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What Will The UPMC Cooper Fieldhouse Mean for Duquesne Athletics?

What Will The UPMC Cooper Fieldhouse Mean for Duquesne Athletics?

PITTSBURGH— In a Tuesday morning press conference, Duquesne University President Ken Gormley and Director of Athletics Dave Harper announced the renovation of the A.J. Palumbo Center into the new UPMC Cooper Fieldhouse.

Right after the Atlantic 10 Women’s Basketball Championship ends, work will begin on an 18-month renovation project with the completion target for this first phase being in time for the 2020-21 athletics season.

During the semester break, many Duquesne administrators and official will start packing to move their offices around the campus while the renovations are being done. This includes offices, strength and conditioning and medical.

That is the now, but what does this mean for the future?

What it certainly means, is a clear improvement both in the Atlantic 10 and nationally in terms of facilities.

Many reporters have been critical of Duquesne’s facilities and a couple were not even aware Duquesne had a practice facility.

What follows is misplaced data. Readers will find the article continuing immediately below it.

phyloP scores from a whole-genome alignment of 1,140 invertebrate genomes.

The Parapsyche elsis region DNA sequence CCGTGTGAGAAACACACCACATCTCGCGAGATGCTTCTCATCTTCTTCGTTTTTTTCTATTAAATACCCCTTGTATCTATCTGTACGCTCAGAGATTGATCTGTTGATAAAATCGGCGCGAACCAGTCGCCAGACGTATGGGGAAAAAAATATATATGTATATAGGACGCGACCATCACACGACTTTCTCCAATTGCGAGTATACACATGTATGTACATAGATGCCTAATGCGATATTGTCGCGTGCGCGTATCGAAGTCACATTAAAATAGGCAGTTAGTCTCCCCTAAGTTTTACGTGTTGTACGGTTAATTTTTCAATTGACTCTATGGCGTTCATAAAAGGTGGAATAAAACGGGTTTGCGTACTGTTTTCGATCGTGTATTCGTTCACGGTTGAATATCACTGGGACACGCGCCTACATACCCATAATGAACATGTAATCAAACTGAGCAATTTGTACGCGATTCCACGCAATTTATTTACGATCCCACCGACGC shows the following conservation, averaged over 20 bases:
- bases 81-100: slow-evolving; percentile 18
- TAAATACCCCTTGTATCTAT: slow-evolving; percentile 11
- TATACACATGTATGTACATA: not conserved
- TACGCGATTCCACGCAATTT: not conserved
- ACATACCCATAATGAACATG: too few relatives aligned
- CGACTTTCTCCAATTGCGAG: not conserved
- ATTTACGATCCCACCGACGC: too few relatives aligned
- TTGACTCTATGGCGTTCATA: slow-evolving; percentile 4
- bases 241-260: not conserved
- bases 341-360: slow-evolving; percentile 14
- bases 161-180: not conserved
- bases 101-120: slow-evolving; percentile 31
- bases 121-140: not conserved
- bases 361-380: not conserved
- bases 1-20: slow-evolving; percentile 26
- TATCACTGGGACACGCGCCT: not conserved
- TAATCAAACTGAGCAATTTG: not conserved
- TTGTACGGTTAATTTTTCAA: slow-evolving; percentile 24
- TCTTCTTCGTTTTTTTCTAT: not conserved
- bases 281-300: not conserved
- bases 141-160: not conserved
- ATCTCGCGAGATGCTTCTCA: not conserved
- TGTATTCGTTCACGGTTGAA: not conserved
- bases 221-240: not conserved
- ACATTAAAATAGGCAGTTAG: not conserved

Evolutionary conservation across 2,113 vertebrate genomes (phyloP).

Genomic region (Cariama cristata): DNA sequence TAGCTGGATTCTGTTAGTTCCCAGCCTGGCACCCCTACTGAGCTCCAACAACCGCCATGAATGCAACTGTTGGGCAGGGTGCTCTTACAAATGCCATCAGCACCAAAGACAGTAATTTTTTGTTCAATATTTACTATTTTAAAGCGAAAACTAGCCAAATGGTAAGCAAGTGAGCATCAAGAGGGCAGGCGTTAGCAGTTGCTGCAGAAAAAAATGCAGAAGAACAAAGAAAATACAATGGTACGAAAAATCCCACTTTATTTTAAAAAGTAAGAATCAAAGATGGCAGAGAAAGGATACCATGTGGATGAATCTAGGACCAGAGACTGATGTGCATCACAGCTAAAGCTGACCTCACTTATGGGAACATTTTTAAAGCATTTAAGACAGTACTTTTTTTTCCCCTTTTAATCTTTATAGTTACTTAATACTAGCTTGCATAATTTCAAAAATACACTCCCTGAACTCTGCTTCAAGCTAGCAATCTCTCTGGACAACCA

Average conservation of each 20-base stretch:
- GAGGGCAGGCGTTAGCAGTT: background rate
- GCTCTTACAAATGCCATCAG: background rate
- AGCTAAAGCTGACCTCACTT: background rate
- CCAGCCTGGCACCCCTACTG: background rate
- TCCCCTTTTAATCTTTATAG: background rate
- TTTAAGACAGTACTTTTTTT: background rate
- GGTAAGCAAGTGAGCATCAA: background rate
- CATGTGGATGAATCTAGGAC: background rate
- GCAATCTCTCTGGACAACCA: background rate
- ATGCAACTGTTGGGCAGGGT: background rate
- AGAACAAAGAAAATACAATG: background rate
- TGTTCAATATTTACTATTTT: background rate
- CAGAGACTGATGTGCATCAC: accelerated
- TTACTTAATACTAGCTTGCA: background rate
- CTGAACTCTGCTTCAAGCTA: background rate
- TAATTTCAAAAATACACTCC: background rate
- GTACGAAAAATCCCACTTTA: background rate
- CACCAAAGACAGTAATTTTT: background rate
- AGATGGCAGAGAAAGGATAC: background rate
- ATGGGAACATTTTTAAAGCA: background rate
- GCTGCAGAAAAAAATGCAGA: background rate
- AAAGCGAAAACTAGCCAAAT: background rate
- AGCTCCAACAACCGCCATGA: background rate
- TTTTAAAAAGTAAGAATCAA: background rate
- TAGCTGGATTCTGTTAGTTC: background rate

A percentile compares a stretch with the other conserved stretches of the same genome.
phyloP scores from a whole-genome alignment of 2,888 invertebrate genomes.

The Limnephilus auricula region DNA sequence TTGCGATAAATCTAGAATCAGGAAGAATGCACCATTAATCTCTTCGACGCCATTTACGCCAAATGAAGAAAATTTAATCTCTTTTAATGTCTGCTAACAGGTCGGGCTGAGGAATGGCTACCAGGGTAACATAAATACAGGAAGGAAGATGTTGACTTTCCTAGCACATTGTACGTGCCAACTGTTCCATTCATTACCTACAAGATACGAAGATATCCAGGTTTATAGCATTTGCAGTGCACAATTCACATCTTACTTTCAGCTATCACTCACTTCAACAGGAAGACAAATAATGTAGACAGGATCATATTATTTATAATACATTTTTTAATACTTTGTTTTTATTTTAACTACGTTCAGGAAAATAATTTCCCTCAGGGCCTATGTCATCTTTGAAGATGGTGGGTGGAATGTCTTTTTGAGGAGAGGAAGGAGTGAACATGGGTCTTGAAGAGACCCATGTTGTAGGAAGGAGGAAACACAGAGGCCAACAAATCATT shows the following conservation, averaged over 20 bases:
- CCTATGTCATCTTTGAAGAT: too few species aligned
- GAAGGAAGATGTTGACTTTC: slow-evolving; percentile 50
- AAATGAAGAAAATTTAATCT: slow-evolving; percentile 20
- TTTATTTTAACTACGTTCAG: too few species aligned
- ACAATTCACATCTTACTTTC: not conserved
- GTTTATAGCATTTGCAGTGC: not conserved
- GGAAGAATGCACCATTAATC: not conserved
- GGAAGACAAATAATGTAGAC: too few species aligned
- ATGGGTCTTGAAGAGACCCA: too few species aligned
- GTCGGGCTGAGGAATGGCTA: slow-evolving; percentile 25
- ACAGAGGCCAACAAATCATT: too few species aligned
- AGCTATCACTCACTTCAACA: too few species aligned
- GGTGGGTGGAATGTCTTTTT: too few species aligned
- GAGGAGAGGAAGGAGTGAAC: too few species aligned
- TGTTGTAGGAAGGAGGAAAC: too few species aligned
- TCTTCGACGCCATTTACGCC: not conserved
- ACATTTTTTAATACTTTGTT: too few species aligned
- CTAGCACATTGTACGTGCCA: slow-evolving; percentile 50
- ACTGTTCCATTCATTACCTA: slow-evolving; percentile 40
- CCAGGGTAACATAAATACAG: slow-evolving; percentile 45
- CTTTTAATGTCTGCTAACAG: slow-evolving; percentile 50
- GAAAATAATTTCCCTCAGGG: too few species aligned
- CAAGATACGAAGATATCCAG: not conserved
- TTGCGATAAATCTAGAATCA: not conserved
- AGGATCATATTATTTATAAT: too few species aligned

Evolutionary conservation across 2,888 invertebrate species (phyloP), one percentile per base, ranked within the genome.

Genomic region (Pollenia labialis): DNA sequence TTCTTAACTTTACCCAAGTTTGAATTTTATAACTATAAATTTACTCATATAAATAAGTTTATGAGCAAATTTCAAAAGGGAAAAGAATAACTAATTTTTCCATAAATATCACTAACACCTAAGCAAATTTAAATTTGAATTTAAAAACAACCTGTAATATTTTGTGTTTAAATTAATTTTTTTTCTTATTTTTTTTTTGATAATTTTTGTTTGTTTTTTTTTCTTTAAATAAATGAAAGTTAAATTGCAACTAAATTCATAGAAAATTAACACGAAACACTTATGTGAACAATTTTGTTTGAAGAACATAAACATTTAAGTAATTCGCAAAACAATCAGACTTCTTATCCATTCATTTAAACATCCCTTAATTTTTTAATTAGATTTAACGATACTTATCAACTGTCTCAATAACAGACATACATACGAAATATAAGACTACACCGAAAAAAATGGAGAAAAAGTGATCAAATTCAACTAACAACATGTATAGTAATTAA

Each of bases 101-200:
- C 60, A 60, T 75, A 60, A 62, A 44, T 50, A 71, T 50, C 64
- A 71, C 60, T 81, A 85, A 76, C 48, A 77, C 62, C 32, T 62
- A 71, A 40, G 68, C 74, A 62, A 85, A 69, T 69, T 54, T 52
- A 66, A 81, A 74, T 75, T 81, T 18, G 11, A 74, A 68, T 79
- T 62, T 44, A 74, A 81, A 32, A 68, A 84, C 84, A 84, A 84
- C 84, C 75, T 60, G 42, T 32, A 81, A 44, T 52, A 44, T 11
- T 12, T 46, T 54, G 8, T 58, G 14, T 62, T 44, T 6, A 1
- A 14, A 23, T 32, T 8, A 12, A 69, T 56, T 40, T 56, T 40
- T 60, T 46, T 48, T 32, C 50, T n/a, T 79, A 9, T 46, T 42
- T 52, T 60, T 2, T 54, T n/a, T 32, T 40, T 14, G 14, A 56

Overall, for a building that has existed since 1988, one thought prevailed, that it was time for change.

Now there is a planned area where all coaches can be housed in as opposed to some being at the Palumbo Center and others being a long five-minute walk away. There will be a practice gym which can be used with two basketball courts, an observation balcony and team dining area which could be used for recruits. The current McCloskey Field will be used as an all-weather practice area which eliminates shortening outdoor practices due to lightning strikes or other inclement weather. Also among other amenities are renovated locker rooms for several programs and a 10,000 square foot performance center with training equipment, performance labs and a nutrition center.

As far as the basketball court itself projects, Harper called the seating arrangement “angry” given it has tightened up and the creation of more boxes and suites since research showed more conversations and discussions in standing areas while taking in contests. This also gives more of an intimate feel for fans in an effort to provide the UPMC Cooper Fieldhouse with more of a homecourt advantage.

It should not be understated that Harper came from Dayton and has been part of renovation processes before including one that is still currently being conducted at UD Arena.

Men’s Basketball

This renovation comes at a tricky time for the men’s basketball team.

Coach Keith Dambrot will be in his third season next season and the year projects to have higher expectations attached to it.

“We’re not going to complain, we’re not going to make excuses, it will be difficult,” he said. “We will play more road games but that is part of growth and development as well. It will be good for me, I’ve never had to experience that.”